Environmental issues are barely registering in the current election campaign, even though they raise important existential concerns such as energy and water supply, building plans for the coming years, public health and distribution of natural resources. This week several parties started rolling out their environmental platforms and perhaps this will help spark public and political discussion.
Tzipi Livni's Hatnuah is expected on Thursday to present its social-environmental manifesto, prepared by Prof. Alon Tal, number 13 on the party's slate, and represents the Green Movement. Tal's presence is likely to prompt the new party to focus a little on environmental affairs, even if in the past Livni herself rarely showed any interest in them.
The large parties have not until now spoken about environmental issues. It is possible that the Likud is relying on the reputation of Environmental Protection Minister Gilad Erdan as a leading political figure in this area. Erdan used his term as minister to promote himself and improve his position ahead of his party's primaries, and referred to himself in campaign ads as "the minister of Likud protection."
The Greens party, which has failed to win a seat in every Knesset election it ran in, has publicized a long and detailed environmental platform on its website. Among other things, the party proposes expanding coastal no-construction zones and setting a minimum for green space in urban areas (30 percent of a city's area).
Two parties running in the election with extensive experience in campaigning for the environment are Meretz and Hadash, whose Knesset members Nitzan Horowitz and Dov Khenin headed the parliament's social-environmental lobby. Both have formulated an environmental platform that corresponds to the spirit and content of the social protest. It reflects a similar worldview that sees a close connection between social and environmental justice.
"A lack of environmental justice is a result of economic interests seeking to increase the profits of the rich at the expense of our health and quality of life," notes Hadash's platform. "Consequently, air pollution worsened and Israel's waterways turned into channels where waste flows. Public transportation was neglected in favor of building roads and infrastructure that benefit those who can afford their own car and the gas companies that profit from this situation."
The two parties clearly favor Israeli urbanity based on densely populated cities, public transportation and abandoning plans for suburban construction and new communities. Meretz stresses that public transportation networks need to be developed, and a crucial element of their success is their operation on the Sabbath. The two parties want to promote plans to expand public housing and halt the planning and building reforms the government tried to advance, which they believe pose a grave danger as open areas will be handed to real estate developers.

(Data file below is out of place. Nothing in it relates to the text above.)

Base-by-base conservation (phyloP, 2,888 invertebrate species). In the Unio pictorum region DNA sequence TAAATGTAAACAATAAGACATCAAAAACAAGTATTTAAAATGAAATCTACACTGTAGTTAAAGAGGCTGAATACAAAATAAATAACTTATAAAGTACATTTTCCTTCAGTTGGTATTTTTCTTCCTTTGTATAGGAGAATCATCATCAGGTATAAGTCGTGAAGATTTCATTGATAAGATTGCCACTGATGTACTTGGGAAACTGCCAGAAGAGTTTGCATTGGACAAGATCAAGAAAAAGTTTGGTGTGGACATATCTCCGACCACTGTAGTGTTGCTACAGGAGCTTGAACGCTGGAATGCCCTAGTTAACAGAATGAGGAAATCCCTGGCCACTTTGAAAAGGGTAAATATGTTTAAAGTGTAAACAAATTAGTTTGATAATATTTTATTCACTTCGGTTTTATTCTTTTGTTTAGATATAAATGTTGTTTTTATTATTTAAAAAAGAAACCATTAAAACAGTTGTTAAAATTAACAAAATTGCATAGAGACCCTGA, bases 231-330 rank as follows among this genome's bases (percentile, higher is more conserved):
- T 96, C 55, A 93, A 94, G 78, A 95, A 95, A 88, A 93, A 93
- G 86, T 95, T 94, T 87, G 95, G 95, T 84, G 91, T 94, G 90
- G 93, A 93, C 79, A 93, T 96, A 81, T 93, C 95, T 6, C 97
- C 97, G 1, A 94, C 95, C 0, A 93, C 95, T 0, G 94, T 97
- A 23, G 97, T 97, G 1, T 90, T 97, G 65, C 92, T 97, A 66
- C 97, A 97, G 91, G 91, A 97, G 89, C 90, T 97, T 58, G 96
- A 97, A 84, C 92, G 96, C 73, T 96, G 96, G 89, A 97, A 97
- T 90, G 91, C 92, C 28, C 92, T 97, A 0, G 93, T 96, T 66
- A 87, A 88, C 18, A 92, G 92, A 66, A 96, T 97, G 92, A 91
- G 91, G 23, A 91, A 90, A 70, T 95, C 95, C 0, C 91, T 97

Another environmental issue that recently rose to the fore is the use of Israel's natural resources, primarily potash from the Dead Sea and natural gas from the Mediterranean Sea. This is not just a matter of more equitable distribution of the profits between private entrepreneurs and the public, but also increased supervision of the extraction of natural resources to limit the environmental damage.
Hadash is adhering to its socialist origins and asking to nationalize the gas, mineral and oil reserves. Meretz does not rule out private ownership of natural resources, but argues that the profits should be redistributed and mostly transferred to the public's benefit. The two parties are seeking to promote legislation that would limit the options for exploiting minerals from the Dead Sea.
Meretz and Hadash's position on energy is to reduce the use of pollution-causing fossil fuels and expand the use of renewable energy. Meretz is proposing to designate 2030 as the year by which Israel will produce one fifth of its energy from renewable sources.
Two main issues that will have a decisive impact on the future of Israeli society, beyond the diplomatic issues, are population growth and consumption. It is difficult to address these issues, and in the political parties' election campaign platforms and they receive little mention.
The matter of Israel's rapid population growth and its environmental impact is not mentioned at all in the two parties' platforms. Apparently they accept this growth as a given that cannot be influenced, beyond more careful scrutiny of planning and building.
Meretz is attempting to deal with consumption through a series of steps such as reducing the use of packaging and banning plastic bags. Another step is to convey information to the consumer on the environmental impact of every product he consumes, so that he will be able to decide for himself what to buy and what not to buy.
Even though these are two relatively small parties, the work of their representatives in the last Knesset was highly effective and led to progress in several important environmental initiatives. One of the reasons for this was their broad cooperation with parties in the coalition.
Meretz and Hadash Knesset members take their environmental platforms seriously, and shape it while maintaining ongoing ties with environmental organizations. Their ability to implement the platform will be a measure of Israeli society's overall success in confronting environmental challenges.